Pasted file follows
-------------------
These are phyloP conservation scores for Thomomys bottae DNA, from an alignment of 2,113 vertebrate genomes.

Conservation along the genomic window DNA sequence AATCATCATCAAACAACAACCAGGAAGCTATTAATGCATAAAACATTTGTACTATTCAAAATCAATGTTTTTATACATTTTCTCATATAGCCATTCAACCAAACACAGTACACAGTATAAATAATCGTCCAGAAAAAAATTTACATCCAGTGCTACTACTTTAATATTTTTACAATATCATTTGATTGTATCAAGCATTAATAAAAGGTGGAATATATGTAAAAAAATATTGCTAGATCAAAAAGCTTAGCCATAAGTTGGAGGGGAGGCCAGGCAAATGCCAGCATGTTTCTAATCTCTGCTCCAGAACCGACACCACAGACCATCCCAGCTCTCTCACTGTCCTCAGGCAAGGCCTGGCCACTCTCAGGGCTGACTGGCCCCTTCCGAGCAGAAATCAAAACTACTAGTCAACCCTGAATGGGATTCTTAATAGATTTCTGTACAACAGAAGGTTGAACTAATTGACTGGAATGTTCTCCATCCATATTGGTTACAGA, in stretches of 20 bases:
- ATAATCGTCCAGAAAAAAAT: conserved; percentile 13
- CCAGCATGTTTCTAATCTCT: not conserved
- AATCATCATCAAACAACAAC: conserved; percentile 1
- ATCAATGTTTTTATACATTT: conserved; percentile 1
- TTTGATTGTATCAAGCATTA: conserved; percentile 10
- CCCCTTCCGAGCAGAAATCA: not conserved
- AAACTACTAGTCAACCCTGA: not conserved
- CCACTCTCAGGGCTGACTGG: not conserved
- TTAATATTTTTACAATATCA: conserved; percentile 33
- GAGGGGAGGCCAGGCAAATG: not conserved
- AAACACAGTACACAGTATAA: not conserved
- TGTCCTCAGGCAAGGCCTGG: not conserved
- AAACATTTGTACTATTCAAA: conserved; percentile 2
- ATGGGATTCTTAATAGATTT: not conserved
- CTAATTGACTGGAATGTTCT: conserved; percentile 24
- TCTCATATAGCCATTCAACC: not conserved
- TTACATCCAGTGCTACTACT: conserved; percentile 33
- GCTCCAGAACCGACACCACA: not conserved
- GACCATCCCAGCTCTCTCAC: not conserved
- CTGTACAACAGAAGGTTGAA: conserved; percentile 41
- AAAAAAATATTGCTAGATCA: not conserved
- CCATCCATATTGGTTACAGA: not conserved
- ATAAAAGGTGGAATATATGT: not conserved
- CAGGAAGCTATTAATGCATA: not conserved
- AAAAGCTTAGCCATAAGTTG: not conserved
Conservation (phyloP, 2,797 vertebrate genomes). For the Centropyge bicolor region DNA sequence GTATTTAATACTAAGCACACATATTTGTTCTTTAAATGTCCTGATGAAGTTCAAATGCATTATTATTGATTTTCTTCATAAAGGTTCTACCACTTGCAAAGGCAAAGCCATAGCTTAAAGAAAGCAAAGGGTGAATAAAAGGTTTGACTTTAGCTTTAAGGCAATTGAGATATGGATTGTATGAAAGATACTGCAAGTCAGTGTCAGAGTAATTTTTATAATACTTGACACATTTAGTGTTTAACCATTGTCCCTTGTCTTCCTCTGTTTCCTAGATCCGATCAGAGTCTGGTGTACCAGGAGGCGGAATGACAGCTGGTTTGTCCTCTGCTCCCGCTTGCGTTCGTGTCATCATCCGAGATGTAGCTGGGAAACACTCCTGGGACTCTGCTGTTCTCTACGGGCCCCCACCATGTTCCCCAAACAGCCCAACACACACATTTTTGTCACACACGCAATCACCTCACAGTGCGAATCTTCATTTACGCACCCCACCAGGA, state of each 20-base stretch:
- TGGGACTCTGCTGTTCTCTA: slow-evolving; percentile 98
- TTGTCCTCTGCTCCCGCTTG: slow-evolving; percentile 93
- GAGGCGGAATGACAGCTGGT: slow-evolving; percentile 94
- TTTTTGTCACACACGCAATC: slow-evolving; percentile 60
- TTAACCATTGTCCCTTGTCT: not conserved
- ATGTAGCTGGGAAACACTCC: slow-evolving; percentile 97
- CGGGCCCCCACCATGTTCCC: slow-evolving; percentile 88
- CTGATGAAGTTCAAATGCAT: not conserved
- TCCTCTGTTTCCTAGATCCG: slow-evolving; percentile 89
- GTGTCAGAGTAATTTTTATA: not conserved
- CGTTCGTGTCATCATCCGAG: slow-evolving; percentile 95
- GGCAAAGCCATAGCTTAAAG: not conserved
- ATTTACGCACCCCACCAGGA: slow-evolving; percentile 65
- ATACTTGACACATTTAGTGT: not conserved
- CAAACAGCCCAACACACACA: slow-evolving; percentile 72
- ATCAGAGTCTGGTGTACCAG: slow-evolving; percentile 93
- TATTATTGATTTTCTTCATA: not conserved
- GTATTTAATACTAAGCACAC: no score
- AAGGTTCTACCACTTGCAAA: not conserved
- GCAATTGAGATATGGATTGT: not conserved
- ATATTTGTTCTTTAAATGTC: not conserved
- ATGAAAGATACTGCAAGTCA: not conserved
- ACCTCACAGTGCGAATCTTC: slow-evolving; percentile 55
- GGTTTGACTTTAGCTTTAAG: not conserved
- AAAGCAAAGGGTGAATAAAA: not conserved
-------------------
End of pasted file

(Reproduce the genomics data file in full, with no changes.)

These are phyloP conservation scores for Thomomys bottae DNA, from an alignment of 2,113 vertebrate genomes.

Conservation along the genomic window DNA sequence AATCATCATCAAACAACAACCAGGAAGCTATTAATGCATAAAACATTTGTACTATTCAAAATCAATGTTTTTATACATTTTCTCATATAGCCATTCAACCAAACACAGTACACAGTATAAATAATCGTCCAGAAAAAAATTTACATCCAGTGCTACTACTTTAATATTTTTACAATATCATTTGATTGTATCAAGCATTAATAAAAGGTGGAATATATGTAAAAAAATATTGCTAGATCAAAAAGCTTAGCCATAAGTTGGAGGGGAGGCCAGGCAAATGCCAGCATGTTTCTAATCTCTGCTCCAGAACCGACACCACAGACCATCCCAGCTCTCTCACTGTCCTCAGGCAAGGCCTGGCCACTCTCAGGGCTGACTGGCCCCTTCCGAGCAGAAATCAAAACTACTAGTCAACCCTGAATGGGATTCTTAATAGATTTCTGTACAACAGAAGGTTGAACTAATTGACTGGAATGTTCTCCATCCATATTGGTTACAGA, in stretches of 20 bases:
- ATAATCGTCCAGAAAAAAAT: conserved; percentile 13
- CCAGCATGTTTCTAATCTCT: not conserved
- AATCATCATCAAACAACAAC: conserved; percentile 1
- ATCAATGTTTTTATACATTT: conserved; percentile 1
- TTTGATTGTATCAAGCATTA: conserved; percentile 10
- CCCCTTCCGAGCAGAAATCA: not conserved
- AAACTACTAGTCAACCCTGA: not conserved
- CCACTCTCAGGGCTGACTGG: not conserved
- TTAATATTTTTACAATATCA: conserved; percentile 33
- GAGGGGAGGCCAGGCAAATG: not conserved
- AAACACAGTACACAGTATAA: not conserved
- TGTCCTCAGGCAAGGCCTGG: not conserved
- AAACATTTGTACTATTCAAA: conserved; percentile 2
- ATGGGATTCTTAATAGATTT: not conserved
- CTAATTGACTGGAATGTTCT: conserved; percentile 24
- TCTCATATAGCCATTCAACC: not conserved
- TTACATCCAGTGCTACTACT: conserved; percentile 33
- GCTCCAGAACCGACACCACA: not conserved
- GACCATCCCAGCTCTCTCAC: not conserved
- CTGTACAACAGAAGGTTGAA: conserved; percentile 41
- AAAAAAATATTGCTAGATCA: not conserved
- CCATCCATATTGGTTACAGA: not conserved
- ATAAAAGGTGGAATATATGT: not conserved
- CAGGAAGCTATTAATGCATA: not conserved
- AAAAGCTTAGCCATAAGTTG: not conserved
Conservation (phyloP, 2,797 vertebrate genomes). For the Centropyge bicolor region DNA sequence GTATTTAATACTAAGCACACATATTTGTTCTTTAAATGTCCTGATGAAGTTCAAATGCATTATTATTGATTTTCTTCATAAAGGTTCTACCACTTGCAAAGGCAAAGCCATAGCTTAAAGAAAGCAAAGGGTGAATAAAAGGTTTGACTTTAGCTTTAAGGCAATTGAGATATGGATTGTATGAAAGATACTGCAAGTCAGTGTCAGAGTAATTTTTATAATACTTGACACATTTAGTGTTTAACCATTGTCCCTTGTCTTCCTCTGTTTCCTAGATCCGATCAGAGTCTGGTGTACCAGGAGGCGGAATGACAGCTGGTTTGTCCTCTGCTCCCGCTTGCGTTCGTGTCATCATCCGAGATGTAGCTGGGAAACACTCCTGGGACTCTGCTGTTCTCTACGGGCCCCCACCATGTTCCCCAAACAGCCCAACACACACATTTTTGTCACACACGCAATCACCTCACAGTGCGAATCTTCATTTACGCACCCCACCAGGA, state of each 20-base stretch:
- TGGGACTCTGCTGTTCTCTA: slow-evolving; percentile 98
- TTGTCCTCTGCTCCCGCTTG: slow-evolving; percentile 93
- GAGGCGGAATGACAGCTGGT: slow-evolving; percentile 94
- TTTTTGTCACACACGCAATC: slow-evolving; percentile 60
- TTAACCATTGTCCCTTGTCT: not conserved
- ATGTAGCTGGGAAACACTCC: slow-evolving; percentile 97
- CGGGCCCCCACCATGTTCCC: slow-evolving; percentile 88
- CTGATGAAGTTCAAATGCAT: not conserved
- TCCTCTGTTTCCTAGATCCG: slow-evolving; percentile 89
- GTGTCAGAGTAATTTTTATA: not conserved
- CGTTCGTGTCATCATCCGAG: slow-evolving; percentile 95
- GGCAAAGCCATAGCTTAAAG: not conserved
- ATTTACGCACCCCACCAGGA: slow-evolving; percentile 65
- ATACTTGACACATTTAGTGT: not conserved
- CAAACAGCCCAACACACACA: slow-evolving; percentile 72
- ATCAGAGTCTGGTGTACCAG: slow-evolving; percentile 93
- TATTATTGATTTTCTTCATA: not conserved
- GTATTTAATACTAAGCACAC: no score
- AAGGTTCTACCACTTGCAAA: not conserved
- GCAATTGAGATATGGATTGT: not conserved
- ATATTTGTTCTTTAAATGTC: not conserved
- ATGAAAGATACTGCAAGTCA: not conserved
- ACCTCACAGTGCGAATCTTC: slow-evolving; percentile 55
- GGTTTGACTTTAGCTTTAAG: not conserved
- AAAGCAAAGGGTGAATAAAA: not conserved